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'Too Much Sleep'

'Too Much Sleep' causes feelings of drowsiness

Saturday, March 24, 2001

By Barbara Vancheri, Post-Gazette Staff Writer

Despite snoozing at every opportunity -- on the job, on the bus, on the living room couch -- Jack seems to be sleepwalking through his suburban New Jersey existence.

In the movie "Too Much Sleep," part of the Shooting Gallery series at the Loews Waterfront, Jack (Marc Palmieri) is a 24-year-old security guard who lives at home with his widowed mother. He sleeps in his childhood twin bed, lets his mother buy his clothes and generally seems adrift.

"Too Much Sleep"

Rating: Unrated but adult in nature.

Starring: Marc Palmieri, Pasquale Gaeta.

Director: David Maquiling.

Critic's call:


His wake-up call comes one hot day on the bus when he falls asleep standing up, with a brown paper bag of his belongings at his feet. The sack, which is missing when he wakes up, contains his unlicensed gun, once owned by his father. Fearful of calling the police, he instead turns to a friend's uncle, Eddie (Pasquale Gaeta), who regularly holds court in the neighborhood deli.

Eddie, who has the voice and moxie of a Joe Pesci character, was deputy county clerk for 19 years and claims he's well-connected. Eddie, his nephew and Jack -- in various combinations -- embark on an oddball, very sporadically comic odyssey to find the weapon. And to learn a little something about life.

Jack meets an eclectic collection of characters in a variety of settings: A middle-aged woman who was on the bus when the theft occurred; party guests from hell, including a nurse who seems a little too comfortable with undetectable ways to kill a patient; denizens of a club employing male dancers; and a pretty waitress (Nicol Zanzarella) in a Chinese restaurant.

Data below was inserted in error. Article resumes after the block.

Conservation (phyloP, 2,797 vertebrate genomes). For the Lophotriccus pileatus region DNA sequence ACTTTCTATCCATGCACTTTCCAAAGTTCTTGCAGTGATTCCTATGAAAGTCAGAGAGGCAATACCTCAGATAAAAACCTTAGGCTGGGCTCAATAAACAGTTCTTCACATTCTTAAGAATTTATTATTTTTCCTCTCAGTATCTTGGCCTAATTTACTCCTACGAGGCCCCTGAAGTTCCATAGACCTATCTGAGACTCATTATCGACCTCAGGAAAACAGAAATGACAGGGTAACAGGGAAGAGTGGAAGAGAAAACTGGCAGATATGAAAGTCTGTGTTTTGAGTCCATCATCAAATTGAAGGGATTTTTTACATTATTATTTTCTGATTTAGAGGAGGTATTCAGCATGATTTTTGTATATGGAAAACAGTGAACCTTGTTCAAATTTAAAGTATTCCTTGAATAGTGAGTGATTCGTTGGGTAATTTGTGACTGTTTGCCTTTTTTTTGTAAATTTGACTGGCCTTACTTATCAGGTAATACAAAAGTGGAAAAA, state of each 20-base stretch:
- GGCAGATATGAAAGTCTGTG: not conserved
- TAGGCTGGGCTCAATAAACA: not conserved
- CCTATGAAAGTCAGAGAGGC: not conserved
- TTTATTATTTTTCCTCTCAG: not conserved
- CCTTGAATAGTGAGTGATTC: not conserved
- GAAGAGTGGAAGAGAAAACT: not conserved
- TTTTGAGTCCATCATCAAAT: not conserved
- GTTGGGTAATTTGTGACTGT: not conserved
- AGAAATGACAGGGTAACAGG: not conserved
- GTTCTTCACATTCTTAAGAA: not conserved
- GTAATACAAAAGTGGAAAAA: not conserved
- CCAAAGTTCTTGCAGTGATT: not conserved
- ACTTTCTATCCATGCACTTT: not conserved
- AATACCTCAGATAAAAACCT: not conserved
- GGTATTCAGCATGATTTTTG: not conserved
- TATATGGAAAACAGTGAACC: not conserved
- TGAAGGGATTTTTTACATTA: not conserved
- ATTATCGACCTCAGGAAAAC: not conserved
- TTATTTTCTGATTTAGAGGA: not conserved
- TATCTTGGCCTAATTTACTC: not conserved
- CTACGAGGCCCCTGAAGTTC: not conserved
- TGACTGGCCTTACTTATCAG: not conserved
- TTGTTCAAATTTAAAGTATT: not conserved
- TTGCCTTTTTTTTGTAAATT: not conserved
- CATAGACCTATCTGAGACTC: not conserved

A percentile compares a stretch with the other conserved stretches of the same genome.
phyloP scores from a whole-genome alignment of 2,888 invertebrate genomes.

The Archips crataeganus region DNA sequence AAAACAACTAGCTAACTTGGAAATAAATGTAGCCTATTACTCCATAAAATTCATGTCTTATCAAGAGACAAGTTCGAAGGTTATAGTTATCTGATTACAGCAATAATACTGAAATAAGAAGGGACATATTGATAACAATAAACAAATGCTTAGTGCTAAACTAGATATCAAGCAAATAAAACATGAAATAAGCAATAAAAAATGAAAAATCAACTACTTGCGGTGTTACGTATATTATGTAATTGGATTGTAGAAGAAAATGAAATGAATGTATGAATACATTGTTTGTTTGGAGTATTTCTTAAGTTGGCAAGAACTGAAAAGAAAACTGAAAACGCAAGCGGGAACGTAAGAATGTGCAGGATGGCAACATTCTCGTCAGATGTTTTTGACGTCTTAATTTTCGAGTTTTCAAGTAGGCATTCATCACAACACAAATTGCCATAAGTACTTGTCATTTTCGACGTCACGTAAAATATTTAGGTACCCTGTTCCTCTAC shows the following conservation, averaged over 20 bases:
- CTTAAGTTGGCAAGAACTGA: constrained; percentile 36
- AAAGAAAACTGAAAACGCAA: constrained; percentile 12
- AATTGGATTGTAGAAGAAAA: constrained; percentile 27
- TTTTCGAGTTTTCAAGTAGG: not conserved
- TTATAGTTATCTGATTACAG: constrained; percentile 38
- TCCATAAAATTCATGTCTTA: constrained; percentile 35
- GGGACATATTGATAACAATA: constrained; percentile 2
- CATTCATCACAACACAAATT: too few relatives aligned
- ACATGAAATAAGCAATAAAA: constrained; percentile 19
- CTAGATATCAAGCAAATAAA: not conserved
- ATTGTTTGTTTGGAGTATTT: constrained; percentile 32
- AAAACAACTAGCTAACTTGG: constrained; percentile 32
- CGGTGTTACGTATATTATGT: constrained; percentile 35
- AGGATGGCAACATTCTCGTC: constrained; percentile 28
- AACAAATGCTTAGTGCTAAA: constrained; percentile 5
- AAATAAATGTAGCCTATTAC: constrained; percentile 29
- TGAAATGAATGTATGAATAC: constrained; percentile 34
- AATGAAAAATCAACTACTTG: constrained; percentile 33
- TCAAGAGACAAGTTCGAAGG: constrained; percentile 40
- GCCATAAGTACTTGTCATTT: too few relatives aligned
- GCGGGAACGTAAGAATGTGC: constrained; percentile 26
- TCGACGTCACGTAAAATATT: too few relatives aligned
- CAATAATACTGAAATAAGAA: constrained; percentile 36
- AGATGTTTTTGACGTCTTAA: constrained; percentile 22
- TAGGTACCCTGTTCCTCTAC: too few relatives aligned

"Too Much Sleep," the debut feature of David Maquiling, was shot in New Jersey and it seems to want to be a slower, slacker, suburban version of Martin Scorsese's "After Hours." Other critics have invoked that 1985 film, but it's too uneven and poorly paced to belong in that vaunted circle.

We don't know enough about Jack to understand why he is so emotionally lethargic. He is a handsome man with a voice like James Spader, pleasant enough, if a little bland. So why does his life seem rather empty?

The most interesting, authentic -- and often overbearing -- character is Eddie, the chatterbox who believes in flattering the ladies, breaking for a good meal, ignoring the audible warning about his car's oil pressure and loving his family.

Filmmaker Maquiling turns to his heritage (his father was a surgeon from the Philippines who married an American nurse) in explaining why he wanted to explore a story of alienation. "I think I was probably still carrying around some anger about society's complete lack of respect for the voices that speak from outside the mainstream." But those voices must be clear and focused.

"Too Much Sleep" might have been a good festival entry, and that's how it played in many other cities. Unlike the previous Shooting Gallery selection, "When Brendan Met Trudy," it's not accomplished enough to stand on its own. Not at the price of tickets and popcorn today.

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